Pauli felt that scientists should rather work like the alchemists of old, not in order to seek power and control but for their own redemption. He believed that we must search for the wholeness in nature in order to find the wholeness within. We must also come to terms with what he called ‘the irrational in matter.’ And, just as Carl Jung had discovered the collective unconscious—the objective side to mind—we need to find the subjective side to matter and physics. Indeed just as spirit had been banished from matter with Descartes and Newton, Pauli felt that the time was now ripe for ‘the resurrection of spirit in matter.’
We cannot deny that the ability to abstract the world and realize the products of our imagination through science and technology is enormously powerful and has transformed our planet in so many ways. But at the same time the vision still persists, it is what the composer John Tavener called ‘the one simple memory,’ that recollection of a period when art, the world and the sacred where unified. Dionysius the Aropagite, wrote that the cosmos was created out of beauty, and this beauty was ‘the cause of the harmony and splendour in all things, flashing forth upon them all, like light, the beautifying communications of its originating rays.’ [quoted in Art and Beauty in the Middle Ages, Umberto Eco, trans. Hugh Bredlin. Yale University Press, 2002.] Centuries later we have the same vision is the poetry of Gerard Manley Hopkins.
The world is charged with the grandeur of God.
It will flame out, like shining from shook foil;
And with Einstein ‘To know that what is impenetrable to us really exists, manifesting itself to us as the highest wisdom and the most radiant beauty, which our dull faculties can comprehend only in their most primitive forms—this knowledge, this feeling, is at the centre of all true religiousness. In this sense, and in this sense only, I belong to the ranks of devoutly religious men.’ (Albert Einstein, Strange is Our Situation Here on Earth, in Modern Religious Thought, Ed Jaros Pelikan (Boston, 1990)
Also with Pierre Teilhard de Chardin, ‘all created things, every one of them, cannot be looked at, in their nature and action, without the same reality being found in their innermost being—like sunlight in the fragments of a broken mirror—one beneath its multiplicity, unattainable beneath its proximity, and spiritual beneath its materiality.’ (F.C. Happold, Mysticism: A Study and an Anthology, Penguin Books, Baltimore, 1970.)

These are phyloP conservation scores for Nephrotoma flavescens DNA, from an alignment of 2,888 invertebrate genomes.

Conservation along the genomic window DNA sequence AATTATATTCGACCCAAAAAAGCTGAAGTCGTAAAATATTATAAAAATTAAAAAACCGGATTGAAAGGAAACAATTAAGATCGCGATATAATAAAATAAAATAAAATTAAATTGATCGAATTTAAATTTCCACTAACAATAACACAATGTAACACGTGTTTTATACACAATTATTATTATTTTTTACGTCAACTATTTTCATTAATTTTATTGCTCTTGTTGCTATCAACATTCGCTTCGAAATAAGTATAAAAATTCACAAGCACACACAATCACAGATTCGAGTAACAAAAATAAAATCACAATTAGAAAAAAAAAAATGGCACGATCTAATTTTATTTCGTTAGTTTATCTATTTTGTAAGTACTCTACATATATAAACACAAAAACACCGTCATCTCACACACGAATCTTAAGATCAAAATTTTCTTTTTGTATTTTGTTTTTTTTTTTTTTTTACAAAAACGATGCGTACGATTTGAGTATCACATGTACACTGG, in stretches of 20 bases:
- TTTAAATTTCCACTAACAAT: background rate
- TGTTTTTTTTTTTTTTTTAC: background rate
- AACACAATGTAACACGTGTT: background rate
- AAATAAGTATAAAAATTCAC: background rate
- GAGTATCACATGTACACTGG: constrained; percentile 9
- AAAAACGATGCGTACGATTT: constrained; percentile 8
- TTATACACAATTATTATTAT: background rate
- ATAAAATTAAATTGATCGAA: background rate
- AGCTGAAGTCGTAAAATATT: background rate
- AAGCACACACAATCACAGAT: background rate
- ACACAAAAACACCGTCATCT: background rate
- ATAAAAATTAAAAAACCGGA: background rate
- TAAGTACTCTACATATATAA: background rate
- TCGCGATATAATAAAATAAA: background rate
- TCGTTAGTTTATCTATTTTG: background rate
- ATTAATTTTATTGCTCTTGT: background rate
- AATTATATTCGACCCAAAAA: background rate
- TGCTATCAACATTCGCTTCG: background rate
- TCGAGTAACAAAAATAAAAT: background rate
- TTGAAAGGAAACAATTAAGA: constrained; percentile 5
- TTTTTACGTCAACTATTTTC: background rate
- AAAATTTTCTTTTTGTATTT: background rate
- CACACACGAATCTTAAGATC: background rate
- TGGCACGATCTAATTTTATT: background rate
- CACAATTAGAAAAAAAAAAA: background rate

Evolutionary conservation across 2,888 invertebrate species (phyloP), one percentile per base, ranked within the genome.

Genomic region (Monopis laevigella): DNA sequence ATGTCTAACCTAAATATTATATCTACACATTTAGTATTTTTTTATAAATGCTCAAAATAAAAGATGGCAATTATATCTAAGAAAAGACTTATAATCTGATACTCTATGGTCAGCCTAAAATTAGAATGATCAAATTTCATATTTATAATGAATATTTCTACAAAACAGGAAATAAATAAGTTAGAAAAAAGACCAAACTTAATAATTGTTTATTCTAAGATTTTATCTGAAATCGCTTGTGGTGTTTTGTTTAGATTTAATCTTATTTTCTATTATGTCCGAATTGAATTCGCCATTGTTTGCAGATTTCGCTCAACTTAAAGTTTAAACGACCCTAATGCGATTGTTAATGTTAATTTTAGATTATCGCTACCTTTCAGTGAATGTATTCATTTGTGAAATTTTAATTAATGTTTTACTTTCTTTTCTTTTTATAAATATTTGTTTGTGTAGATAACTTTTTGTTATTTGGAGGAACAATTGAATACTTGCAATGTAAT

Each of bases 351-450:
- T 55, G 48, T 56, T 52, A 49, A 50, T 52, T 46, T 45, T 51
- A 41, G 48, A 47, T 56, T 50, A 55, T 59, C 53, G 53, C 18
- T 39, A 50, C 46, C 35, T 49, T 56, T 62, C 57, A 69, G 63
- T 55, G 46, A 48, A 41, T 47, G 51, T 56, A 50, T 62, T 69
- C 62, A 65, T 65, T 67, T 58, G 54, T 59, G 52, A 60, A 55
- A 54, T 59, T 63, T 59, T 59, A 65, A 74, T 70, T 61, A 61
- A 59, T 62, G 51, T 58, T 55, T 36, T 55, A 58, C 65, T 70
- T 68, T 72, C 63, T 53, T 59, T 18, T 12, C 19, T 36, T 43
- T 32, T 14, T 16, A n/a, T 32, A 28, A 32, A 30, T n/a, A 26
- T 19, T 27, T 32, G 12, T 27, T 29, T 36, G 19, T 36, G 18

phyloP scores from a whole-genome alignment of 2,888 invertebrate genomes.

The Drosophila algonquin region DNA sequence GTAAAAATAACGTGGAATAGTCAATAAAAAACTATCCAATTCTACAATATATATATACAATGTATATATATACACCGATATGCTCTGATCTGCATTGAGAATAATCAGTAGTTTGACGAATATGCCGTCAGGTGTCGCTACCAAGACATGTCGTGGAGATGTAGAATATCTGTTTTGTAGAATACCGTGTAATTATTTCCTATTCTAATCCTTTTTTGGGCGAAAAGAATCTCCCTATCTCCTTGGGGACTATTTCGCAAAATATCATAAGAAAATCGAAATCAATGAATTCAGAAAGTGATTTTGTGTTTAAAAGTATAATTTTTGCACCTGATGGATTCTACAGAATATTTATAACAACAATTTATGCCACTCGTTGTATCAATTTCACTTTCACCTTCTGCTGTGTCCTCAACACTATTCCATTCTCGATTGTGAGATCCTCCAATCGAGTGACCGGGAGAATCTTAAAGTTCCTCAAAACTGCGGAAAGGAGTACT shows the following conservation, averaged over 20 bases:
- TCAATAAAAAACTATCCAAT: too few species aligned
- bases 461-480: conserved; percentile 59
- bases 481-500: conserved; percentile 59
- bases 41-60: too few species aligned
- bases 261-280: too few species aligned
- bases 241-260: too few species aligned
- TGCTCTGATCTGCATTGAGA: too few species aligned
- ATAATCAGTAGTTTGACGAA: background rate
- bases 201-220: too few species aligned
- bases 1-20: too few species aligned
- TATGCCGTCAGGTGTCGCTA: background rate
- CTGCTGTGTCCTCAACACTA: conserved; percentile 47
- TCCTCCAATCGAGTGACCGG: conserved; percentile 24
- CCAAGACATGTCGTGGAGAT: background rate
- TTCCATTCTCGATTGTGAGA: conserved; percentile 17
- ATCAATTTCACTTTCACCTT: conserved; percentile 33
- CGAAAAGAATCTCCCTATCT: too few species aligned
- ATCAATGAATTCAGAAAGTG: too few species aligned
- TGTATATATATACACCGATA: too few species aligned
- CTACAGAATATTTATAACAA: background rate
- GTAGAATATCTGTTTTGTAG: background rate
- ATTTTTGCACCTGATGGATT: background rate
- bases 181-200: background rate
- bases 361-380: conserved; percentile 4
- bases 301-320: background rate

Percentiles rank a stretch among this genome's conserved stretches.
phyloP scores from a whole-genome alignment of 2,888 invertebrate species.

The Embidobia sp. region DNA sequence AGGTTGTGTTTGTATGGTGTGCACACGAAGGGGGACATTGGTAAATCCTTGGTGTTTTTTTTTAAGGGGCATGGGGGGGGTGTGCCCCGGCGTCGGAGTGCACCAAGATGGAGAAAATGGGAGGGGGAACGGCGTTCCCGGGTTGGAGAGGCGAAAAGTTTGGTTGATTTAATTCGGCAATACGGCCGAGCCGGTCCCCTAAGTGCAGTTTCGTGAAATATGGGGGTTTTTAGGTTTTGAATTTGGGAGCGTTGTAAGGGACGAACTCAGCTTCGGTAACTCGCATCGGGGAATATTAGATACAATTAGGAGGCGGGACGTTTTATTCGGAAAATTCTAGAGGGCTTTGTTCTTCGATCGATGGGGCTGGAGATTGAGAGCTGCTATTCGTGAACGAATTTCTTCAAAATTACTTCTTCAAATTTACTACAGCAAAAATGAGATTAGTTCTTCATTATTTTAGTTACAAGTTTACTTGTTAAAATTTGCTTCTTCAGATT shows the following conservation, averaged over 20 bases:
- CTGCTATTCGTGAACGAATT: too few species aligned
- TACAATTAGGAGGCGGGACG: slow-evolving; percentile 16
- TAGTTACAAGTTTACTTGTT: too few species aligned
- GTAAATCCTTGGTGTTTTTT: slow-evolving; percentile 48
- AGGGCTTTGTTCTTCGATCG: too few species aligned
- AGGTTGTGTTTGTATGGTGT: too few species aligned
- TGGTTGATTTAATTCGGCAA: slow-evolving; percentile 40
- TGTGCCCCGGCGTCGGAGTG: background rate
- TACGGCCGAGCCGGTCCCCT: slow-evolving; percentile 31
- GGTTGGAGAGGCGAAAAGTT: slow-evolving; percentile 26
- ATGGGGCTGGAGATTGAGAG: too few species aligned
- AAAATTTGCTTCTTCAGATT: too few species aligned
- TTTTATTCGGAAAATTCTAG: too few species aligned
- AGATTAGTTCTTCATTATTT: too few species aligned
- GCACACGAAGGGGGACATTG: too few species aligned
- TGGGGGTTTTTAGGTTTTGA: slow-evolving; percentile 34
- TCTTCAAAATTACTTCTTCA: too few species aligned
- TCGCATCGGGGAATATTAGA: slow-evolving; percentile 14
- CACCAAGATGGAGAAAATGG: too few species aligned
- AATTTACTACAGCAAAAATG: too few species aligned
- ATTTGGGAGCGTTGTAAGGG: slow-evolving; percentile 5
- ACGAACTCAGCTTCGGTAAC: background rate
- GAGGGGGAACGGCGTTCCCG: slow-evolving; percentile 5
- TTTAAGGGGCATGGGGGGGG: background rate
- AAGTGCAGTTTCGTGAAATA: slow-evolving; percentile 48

It is a thread that also weaves its way through the history of art, for in the Middle Ages the miner, metal worker, alchemist and artist are midwives to nature, assisting her in her striving for perfection. Dürer paints himself in the image of Christ as the Redeemer of nature, rather than one who seeks to dominate and control the material world. In Michelangelo’s sculptures for the Medici tomb in the church of San Lorenzo in Florence, Night has a face that is only roughed out and unpolished, unlike the rest of that figure, as well as being partly obscured by an arm. Night is a symbol of the Dark Sun, the first, or nigredo stage, of an alchemical working. Next to this figure is Day, androgyny—a male figure with female breasts. Such alchemical symbolism is found again and again, consciously or unconsciously, throughout the history of art. It is there in Duchamp’s Great Glass and the androgynous Mona Lisa with moustache. It is present in the work of Anish Kapoor who feels that truly great art has experienced an alchemical transformation of its matter. Likewise the architect, Christopher Alexander holds that matter is alive and buildings too are alive and have living centres.
We have already had one quote from Hopkins. It was he who wrote of inscape, the authentic inner voice within
All things counter, original, spare, strange;
Whatever is fickle, freckled (who knows how?)
With swift, slow; sweet, sour; adazzle, dim;
He fathers-forth whose beauty is past change:
(Pied Beauty )